Original paper

Abdominal obesity screening tools in the aspects of secular trend

Kryst, Łukasz; Woronkowicz, Agnieszka; Kowal, Małgorzata; Pilecki, Maciej W.; Sobiecki, Jan

Anthropologischer Anzeiger Volume 73 No. 4 (2016), p. 295 - 312

published: Nov 1, 2016
published online: Aug 17, 2016
manuscript accepted: May 30, 2016
manuscript received: Nov 1, 2014

DOI: 10.1127/anthranz/2016/0622

BibTeX file

ArtNo. ESP140007304003, Price: 29.00 €

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Summary The growing number of children suffering from abdominal obesity has resulted in a search for a cheap and reliable method for their detection. The aim of the study was to identify whether the measurements and indicators used to assess this type of obesity are equally suitable for this purpose for each population, and additionally to investigate intergenerational changes in measurements and indicators used to determine the prevalence of abdominal obesity. Three cross-sectional anthropological studies were made in 1983, 2000 and 2010. The analysis included 14,819 children and adolescents aged 3–18 years living in Kraków (Poland). Data on selected characteristics (waist circumference, hip circumference) and indicators [waist-to-hip ratio (WHR), waist-to-height ratio (WHtR), conicity index (CI), body mass abdominal index (BMAI)] were collected and compared between the next series of study. Both waist and hip circumferences have systematically increased. WHR showed no clear upward trend, and the differences have usually been low. WHtR index increased slightly, especially in last decade. In case of CI and BMAI, most children tested in 2010 had the highest values of these indicators. In conclusion, not every indicator of the level of abdominal obesity can be used for each population. WHR or WHtR are not necessarily ideal tools for a population in which secular trends of increasing overall body size occur. In this case it seems that waist circumference is the best measure of abdominal obesity. It is important to examine if a population undergoes intergenerational changes and also what their direction is, so researchers may avoid overestimation or underestimation of the percentage of people affected by abdominal obesity.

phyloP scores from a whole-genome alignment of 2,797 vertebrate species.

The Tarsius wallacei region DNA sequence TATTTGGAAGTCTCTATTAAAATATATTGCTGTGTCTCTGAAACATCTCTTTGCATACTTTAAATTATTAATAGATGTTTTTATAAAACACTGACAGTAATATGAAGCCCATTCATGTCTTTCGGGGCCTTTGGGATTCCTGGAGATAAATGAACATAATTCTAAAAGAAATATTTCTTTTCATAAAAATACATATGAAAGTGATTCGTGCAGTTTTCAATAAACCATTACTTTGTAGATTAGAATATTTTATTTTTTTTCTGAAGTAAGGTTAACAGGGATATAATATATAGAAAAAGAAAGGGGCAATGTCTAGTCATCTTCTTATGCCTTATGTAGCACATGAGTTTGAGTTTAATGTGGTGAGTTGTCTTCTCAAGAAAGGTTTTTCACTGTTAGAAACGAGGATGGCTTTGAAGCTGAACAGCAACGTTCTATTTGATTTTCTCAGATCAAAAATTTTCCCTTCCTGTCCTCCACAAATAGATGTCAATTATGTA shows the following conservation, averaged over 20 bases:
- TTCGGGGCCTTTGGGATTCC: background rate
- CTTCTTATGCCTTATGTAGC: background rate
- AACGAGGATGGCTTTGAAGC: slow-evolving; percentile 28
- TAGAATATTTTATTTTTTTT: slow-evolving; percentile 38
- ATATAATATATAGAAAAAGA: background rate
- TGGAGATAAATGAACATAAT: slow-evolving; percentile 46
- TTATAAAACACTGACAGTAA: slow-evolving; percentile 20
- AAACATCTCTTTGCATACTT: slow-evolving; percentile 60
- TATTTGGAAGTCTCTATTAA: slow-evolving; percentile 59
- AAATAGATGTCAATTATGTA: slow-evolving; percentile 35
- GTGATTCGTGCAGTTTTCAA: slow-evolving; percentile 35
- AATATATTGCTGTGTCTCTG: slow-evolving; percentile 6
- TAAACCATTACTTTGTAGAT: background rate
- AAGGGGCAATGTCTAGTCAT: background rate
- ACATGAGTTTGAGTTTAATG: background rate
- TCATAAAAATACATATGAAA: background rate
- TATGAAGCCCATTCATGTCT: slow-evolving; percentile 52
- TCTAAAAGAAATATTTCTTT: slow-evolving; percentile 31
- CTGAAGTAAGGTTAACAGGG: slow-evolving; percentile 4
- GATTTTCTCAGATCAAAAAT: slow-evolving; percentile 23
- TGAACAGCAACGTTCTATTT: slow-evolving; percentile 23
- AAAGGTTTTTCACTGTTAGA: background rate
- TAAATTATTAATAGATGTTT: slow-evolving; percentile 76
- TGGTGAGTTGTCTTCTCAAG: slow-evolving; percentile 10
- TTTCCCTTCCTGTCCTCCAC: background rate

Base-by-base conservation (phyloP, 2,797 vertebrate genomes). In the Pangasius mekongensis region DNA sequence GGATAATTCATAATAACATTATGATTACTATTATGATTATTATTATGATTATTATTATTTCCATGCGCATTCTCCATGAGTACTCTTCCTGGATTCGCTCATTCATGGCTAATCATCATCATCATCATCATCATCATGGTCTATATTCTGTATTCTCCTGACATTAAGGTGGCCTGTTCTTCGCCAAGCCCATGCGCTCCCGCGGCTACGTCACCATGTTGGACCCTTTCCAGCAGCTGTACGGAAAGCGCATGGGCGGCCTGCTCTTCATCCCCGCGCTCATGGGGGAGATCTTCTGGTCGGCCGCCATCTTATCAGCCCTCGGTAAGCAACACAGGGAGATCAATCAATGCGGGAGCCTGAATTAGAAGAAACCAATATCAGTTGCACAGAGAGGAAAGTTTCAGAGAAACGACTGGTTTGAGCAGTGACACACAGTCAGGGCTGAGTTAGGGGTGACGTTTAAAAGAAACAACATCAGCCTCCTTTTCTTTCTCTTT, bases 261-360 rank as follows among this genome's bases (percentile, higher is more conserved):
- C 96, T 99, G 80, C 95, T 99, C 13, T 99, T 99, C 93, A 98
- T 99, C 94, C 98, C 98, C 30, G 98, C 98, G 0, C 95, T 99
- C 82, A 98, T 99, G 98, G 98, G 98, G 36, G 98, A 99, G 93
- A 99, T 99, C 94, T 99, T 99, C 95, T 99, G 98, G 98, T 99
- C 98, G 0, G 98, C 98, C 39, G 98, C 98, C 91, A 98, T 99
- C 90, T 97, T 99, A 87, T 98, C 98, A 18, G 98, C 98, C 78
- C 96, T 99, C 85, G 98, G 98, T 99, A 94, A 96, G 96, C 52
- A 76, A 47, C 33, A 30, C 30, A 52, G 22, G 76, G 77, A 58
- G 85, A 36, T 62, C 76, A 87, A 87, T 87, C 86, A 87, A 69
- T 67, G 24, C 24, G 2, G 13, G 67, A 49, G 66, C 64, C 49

abdominal obesitysecular trendanthropological indicators